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Simone de Beauvoir (1908-1986)
by Terence Green
Forced to be Other
Shaped to suit the ends of Man
Simone de Beauvoir and Jean-Paul Sartre formed the great double act or celebrity couple of existentialism. De Beauvoir was prolific as a novelist, essayist, biographer, critic and theorist, and was energetic as a political activist. She displayed her intellectual gifts from an early age, leading her proud father to boast, “Simone thinks like a man!”
De Beauvoir is perhaps best known for The Second Sex (1949), a work considered to be the pivotal feminist text of the twentieth century. The male, she wrote, has always been portrayed as the norm or standard of what it is to be human. In this way the female has ever been made out to be ‘the Other’, an inferior creation, often with the status of a mere object. To use her (very Sartrean) terms, the male is for-itself, while the female is simply in-itself – the male actively directs his gaze onto the world, while the female is the passive recipient of the gaze. Objectified, and deprived of the potential for self-creation, women are forced to fulfil roles which men determine for them: girl, wife, mother, prostitute…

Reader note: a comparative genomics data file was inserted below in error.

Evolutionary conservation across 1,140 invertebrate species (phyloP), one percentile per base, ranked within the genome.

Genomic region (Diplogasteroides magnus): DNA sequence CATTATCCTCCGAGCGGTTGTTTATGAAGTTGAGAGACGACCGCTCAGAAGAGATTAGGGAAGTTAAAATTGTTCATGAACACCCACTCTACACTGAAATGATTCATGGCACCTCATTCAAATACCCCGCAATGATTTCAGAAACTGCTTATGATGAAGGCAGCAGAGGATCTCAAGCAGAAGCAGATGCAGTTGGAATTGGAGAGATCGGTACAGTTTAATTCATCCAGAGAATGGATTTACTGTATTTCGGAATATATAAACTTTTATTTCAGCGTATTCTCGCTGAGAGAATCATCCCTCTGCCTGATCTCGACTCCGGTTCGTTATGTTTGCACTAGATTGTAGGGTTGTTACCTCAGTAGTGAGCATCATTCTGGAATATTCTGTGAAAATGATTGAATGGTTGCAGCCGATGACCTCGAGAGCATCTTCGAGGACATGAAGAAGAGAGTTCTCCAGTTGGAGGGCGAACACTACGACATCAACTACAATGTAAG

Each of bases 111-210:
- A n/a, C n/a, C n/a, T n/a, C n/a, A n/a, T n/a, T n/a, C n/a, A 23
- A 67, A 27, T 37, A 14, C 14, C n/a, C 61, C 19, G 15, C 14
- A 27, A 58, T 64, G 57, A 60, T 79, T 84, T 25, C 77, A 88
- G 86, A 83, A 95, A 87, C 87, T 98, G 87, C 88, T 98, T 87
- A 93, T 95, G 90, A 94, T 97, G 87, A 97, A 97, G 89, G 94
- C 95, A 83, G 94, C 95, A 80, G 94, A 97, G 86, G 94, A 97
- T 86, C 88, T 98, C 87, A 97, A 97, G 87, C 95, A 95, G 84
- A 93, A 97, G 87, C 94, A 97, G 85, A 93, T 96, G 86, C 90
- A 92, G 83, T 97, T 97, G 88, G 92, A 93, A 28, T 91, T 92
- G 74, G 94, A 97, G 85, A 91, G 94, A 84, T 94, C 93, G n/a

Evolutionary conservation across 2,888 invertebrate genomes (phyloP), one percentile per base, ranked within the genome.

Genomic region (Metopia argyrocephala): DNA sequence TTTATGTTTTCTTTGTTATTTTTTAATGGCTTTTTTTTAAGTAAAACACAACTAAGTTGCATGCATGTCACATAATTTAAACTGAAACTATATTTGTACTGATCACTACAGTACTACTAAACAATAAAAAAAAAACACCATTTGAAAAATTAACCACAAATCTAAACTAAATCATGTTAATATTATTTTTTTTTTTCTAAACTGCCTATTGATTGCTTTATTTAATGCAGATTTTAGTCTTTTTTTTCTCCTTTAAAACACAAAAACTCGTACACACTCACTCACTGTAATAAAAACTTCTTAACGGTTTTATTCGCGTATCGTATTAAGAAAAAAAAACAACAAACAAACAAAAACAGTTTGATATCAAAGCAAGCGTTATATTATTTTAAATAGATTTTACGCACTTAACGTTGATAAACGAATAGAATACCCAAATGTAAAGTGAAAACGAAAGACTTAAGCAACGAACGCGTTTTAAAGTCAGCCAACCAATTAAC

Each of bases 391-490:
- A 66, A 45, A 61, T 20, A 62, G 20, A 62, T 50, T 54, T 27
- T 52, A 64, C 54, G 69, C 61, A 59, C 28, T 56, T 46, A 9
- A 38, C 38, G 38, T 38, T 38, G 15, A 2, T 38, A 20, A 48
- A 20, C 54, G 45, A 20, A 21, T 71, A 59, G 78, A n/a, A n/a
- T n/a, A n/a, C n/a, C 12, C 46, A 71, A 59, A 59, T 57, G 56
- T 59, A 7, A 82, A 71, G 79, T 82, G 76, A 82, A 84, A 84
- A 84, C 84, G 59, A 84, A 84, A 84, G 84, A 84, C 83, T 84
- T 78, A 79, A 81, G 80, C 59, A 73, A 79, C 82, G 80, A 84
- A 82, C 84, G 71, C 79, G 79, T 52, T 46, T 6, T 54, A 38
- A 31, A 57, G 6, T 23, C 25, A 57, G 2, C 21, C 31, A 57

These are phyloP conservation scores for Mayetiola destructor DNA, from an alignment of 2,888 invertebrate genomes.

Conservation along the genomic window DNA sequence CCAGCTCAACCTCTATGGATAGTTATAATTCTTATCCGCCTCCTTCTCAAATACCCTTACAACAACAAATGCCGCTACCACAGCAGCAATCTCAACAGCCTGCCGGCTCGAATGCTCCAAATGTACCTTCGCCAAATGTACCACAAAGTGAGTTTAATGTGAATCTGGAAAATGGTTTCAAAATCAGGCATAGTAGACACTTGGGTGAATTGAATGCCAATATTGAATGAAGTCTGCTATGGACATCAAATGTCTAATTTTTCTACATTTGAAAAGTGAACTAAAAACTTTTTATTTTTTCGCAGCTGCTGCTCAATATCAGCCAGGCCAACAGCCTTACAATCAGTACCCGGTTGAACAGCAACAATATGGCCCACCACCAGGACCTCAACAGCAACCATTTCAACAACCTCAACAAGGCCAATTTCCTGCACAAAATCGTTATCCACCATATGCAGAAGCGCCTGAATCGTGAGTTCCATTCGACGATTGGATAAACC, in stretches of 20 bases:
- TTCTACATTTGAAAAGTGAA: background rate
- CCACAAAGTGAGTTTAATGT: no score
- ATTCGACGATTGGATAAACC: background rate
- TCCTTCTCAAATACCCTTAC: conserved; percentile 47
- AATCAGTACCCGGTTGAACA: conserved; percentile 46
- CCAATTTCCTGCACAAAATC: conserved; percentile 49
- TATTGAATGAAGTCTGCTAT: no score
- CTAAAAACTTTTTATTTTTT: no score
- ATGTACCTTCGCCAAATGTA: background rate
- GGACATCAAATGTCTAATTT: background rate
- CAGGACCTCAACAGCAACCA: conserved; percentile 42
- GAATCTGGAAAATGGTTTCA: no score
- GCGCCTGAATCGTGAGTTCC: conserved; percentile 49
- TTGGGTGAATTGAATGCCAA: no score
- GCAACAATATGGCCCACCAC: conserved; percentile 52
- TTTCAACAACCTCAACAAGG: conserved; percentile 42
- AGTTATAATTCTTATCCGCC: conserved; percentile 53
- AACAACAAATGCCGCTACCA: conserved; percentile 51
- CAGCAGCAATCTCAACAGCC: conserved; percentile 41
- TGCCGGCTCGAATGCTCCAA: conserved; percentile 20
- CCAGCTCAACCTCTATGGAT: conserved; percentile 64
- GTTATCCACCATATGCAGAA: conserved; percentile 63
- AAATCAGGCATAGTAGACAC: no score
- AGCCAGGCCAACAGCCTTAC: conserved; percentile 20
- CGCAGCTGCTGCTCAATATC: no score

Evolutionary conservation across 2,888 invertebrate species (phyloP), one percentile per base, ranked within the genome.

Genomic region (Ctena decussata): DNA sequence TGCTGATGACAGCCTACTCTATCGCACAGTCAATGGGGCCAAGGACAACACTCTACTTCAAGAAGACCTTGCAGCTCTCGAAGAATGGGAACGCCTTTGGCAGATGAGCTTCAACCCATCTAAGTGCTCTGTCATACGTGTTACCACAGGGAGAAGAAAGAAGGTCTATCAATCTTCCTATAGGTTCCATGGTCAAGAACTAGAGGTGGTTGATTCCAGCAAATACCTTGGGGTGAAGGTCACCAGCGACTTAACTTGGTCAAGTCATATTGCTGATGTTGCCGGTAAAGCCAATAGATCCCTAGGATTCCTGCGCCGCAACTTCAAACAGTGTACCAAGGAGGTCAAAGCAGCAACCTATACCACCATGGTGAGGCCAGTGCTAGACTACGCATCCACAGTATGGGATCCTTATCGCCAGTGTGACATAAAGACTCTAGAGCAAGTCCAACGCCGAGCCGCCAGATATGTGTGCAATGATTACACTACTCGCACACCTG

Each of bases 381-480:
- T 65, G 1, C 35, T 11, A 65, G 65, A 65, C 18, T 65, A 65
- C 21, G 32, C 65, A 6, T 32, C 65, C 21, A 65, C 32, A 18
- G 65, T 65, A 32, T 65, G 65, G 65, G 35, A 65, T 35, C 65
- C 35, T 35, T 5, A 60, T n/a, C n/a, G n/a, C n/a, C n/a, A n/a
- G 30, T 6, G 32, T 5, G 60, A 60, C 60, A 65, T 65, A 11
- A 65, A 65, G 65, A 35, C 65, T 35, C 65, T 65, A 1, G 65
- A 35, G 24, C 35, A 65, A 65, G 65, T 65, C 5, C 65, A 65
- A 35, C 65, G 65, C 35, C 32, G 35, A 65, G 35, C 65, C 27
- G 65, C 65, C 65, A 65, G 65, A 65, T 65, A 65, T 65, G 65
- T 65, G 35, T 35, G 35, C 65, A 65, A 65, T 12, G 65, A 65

However, de Beauvoir’s initial analysis of this relationship had little sympathy for the plight of women. She accepted Sartre’s belief that we’re all possessed of absolute freedom – the idea that the ‘slave in chains is as free as his master’. Women, therefore, were essentially responsible for their own slavery: rather than opt for transcendent freedom and the anxiety that accompanies it, they chose instead security, abdicating the burden of freedom.
To her credit, de Beauvoir later decided that this was perhaps a bit harsh, not to mention simplistic, idealistic, and just plain ludicrous. Just perhaps, she later said, individuals may be shaped by their social and cultural contexts, and this may, perhaps, have something to do with how they perceive themselves and their position in the world. What a thought!
Famously, de Beauvoir and Sartre had an ‘open’ relationship; but while each would regard the love of the other one as ‘essential’, their affairs with outsiders would be merely ‘contingent’. De Beauvoir maintained that this suited her just fine – it allowed her the freedom she would never give up. Some have speculated it suited Sartre even better.
© Terence Green 2019
Terence is a writer, historian, and lecturer, and lives with his wife and their dog in Paekakariki, NZ.